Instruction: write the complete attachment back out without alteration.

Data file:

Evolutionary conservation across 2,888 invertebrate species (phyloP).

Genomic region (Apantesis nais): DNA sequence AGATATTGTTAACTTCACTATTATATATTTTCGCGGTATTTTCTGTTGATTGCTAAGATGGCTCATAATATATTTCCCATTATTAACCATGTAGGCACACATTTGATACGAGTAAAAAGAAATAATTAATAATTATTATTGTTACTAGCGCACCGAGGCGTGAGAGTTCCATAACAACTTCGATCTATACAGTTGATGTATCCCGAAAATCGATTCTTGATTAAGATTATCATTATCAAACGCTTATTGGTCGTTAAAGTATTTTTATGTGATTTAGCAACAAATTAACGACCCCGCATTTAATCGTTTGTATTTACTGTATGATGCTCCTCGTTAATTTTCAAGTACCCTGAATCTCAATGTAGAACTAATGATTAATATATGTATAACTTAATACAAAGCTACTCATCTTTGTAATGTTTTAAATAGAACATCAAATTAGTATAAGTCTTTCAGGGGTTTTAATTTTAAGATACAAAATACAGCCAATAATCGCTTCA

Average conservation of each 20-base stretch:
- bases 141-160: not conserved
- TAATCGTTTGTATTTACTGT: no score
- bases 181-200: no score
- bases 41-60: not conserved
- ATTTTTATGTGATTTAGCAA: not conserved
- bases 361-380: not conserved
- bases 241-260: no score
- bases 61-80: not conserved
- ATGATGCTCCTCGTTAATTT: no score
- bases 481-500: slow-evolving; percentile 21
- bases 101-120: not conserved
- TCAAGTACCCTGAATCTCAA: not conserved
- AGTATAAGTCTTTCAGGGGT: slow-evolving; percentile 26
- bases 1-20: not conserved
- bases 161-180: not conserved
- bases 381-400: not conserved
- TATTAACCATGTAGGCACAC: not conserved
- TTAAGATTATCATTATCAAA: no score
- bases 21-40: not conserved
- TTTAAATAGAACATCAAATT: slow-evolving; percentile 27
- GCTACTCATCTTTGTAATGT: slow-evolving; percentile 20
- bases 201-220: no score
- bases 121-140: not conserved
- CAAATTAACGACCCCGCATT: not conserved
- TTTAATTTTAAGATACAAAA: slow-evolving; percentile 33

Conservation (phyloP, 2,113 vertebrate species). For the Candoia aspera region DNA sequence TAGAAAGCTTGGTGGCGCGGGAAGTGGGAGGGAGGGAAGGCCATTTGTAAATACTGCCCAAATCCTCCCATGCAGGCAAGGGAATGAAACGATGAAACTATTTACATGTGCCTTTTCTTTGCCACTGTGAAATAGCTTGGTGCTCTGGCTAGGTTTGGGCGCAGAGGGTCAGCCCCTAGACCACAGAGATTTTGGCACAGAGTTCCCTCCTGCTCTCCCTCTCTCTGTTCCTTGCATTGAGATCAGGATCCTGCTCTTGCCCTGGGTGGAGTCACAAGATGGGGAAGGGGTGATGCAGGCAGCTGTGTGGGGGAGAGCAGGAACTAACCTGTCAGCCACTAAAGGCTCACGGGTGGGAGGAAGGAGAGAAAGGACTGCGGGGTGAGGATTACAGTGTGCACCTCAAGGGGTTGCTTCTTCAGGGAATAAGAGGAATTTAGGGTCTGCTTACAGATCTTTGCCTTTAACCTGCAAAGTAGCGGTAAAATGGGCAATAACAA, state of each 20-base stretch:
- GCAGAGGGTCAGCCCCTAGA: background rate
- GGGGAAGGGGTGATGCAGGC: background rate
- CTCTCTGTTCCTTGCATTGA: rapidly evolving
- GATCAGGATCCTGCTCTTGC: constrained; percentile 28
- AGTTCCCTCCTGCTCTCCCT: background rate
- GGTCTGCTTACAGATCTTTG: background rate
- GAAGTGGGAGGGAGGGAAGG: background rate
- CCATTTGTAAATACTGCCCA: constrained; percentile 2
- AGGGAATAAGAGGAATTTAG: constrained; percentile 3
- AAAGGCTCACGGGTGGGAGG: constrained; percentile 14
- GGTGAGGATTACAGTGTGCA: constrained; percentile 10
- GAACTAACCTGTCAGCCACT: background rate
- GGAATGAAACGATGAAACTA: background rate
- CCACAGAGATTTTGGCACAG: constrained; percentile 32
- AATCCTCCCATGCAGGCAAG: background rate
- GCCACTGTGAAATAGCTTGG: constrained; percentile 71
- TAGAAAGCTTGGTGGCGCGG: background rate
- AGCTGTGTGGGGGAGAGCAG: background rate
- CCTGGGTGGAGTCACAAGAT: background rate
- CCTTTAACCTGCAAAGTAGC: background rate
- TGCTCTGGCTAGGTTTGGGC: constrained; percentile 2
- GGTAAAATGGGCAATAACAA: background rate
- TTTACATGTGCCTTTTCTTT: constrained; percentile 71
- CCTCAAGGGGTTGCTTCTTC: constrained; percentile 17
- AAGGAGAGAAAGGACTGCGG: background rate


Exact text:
Evolutionary conservation across 2,888 invertebrate species (phyloP).

Genomic region (Apantesis nais): DNA sequence AGATATTGTTAACTTCACTATTATATATTTTCGCGGTATTTTCTGTTGATTGCTAAGATGGCTCATAATATATTTCCCATTATTAACCATGTAGGCACACATTTGATACGAGTAAAAAGAAATAATTAATAATTATTATTGTTACTAGCGCACCGAGGCGTGAGAGTTCCATAACAACTTCGATCTATACAGTTGATGTATCCCGAAAATCGATTCTTGATTAAGATTATCATTATCAAACGCTTATTGGTCGTTAAAGTATTTTTATGTGATTTAGCAACAAATTAACGACCCCGCATTTAATCGTTTGTATTTACTGTATGATGCTCCTCGTTAATTTTCAAGTACCCTGAATCTCAATGTAGAACTAATGATTAATATATGTATAACTTAATACAAAGCTACTCATCTTTGTAATGTTTTAAATAGAACATCAAATTAGTATAAGTCTTTCAGGGGTTTTAATTTTAAGATACAAAATACAGCCAATAATCGCTTCA

Average conservation of each 20-base stretch:
- bases 141-160: not conserved
- TAATCGTTTGTATTTACTGT: no score
- bases 181-200: no score
- bases 41-60: not conserved
- ATTTTTATGTGATTTAGCAA: not conserved
- bases 361-380: not conserved
- bases 241-260: no score
- bases 61-80: not conserved
- ATGATGCTCCTCGTTAATTT: no score
- bases 481-500: slow-evolving; percentile 21
- bases 101-120: not conserved
- TCAAGTACCCTGAATCTCAA: not conserved
- AGTATAAGTCTTTCAGGGGT: slow-evolving; percentile 26
- bases 1-20: not conserved
- bases 161-180: not conserved
- bases 381-400: not conserved
- TATTAACCATGTAGGCACAC: not conserved
- TTAAGATTATCATTATCAAA: no score
- bases 21-40: not conserved
- TTTAAATAGAACATCAAATT: slow-evolving; percentile 27
- GCTACTCATCTTTGTAATGT: slow-evolving; percentile 20
- bases 201-220: no score
- bases 121-140: not conserved
- CAAATTAACGACCCCGCATT: not conserved
- TTTAATTTTAAGATACAAAA: slow-evolving; percentile 33

Conservation (phyloP, 2,113 vertebrate species). For the Candoia aspera region DNA sequence TAGAAAGCTTGGTGGCGCGGGAAGTGGGAGGGAGGGAAGGCCATTTGTAAATACTGCCCAAATCCTCCCATGCAGGCAAGGGAATGAAACGATGAAACTATTTACATGTGCCTTTTCTTTGCCACTGTGAAATAGCTTGGTGCTCTGGCTAGGTTTGGGCGCAGAGGGTCAGCCCCTAGACCACAGAGATTTTGGCACAGAGTTCCCTCCTGCTCTCCCTCTCTCTGTTCCTTGCATTGAGATCAGGATCCTGCTCTTGCCCTGGGTGGAGTCACAAGATGGGGAAGGGGTGATGCAGGCAGCTGTGTGGGGGAGAGCAGGAACTAACCTGTCAGCCACTAAAGGCTCACGGGTGGGAGGAAGGAGAGAAAGGACTGCGGGGTGAGGATTACAGTGTGCACCTCAAGGGGTTGCTTCTTCAGGGAATAAGAGGAATTTAGGGTCTGCTTACAGATCTTTGCCTTTAACCTGCAAAGTAGCGGTAAAATGGGCAATAACAA, state of each 20-base stretch:
- GCAGAGGGTCAGCCCCTAGA: background rate
- GGGGAAGGGGTGATGCAGGC: background rate
- CTCTCTGTTCCTTGCATTGA: rapidly evolving
- GATCAGGATCCTGCTCTTGC: constrained; percentile 28
- AGTTCCCTCCTGCTCTCCCT: background rate
- GGTCTGCTTACAGATCTTTG: background rate
- GAAGTGGGAGGGAGGGAAGG: background rate
- CCATTTGTAAATACTGCCCA: constrained; percentile 2
- AGGGAATAAGAGGAATTTAG: constrained; percentile 3
- AAAGGCTCACGGGTGGGAGG: constrained; percentile 14
- GGTGAGGATTACAGTGTGCA: constrained; percentile 10
- GAACTAACCTGTCAGCCACT: background rate
- GGAATGAAACGATGAAACTA: background rate
- CCACAGAGATTTTGGCACAG: constrained; percentile 32
- AATCCTCCCATGCAGGCAAG: background rate
- GCCACTGTGAAATAGCTTGG: constrained; percentile 71
- TAGAAAGCTTGGTGGCGCGG: background rate
- AGCTGTGTGGGGGAGAGCAG: background rate
- CCTGGGTGGAGTCACAAGAT: background rate
- CCTTTAACCTGCAAAGTAGC: background rate
- TGCTCTGGCTAGGTTTGGGC: constrained; percentile 2
- GGTAAAATGGGCAATAACAA: background rate
- TTTACATGTGCCTTTTCTTT: constrained; percentile 71
- CCTCAAGGGGTTGCTTCTTC: constrained; percentile 17
- AAGGAGAGAAAGGACTGCGG: background rate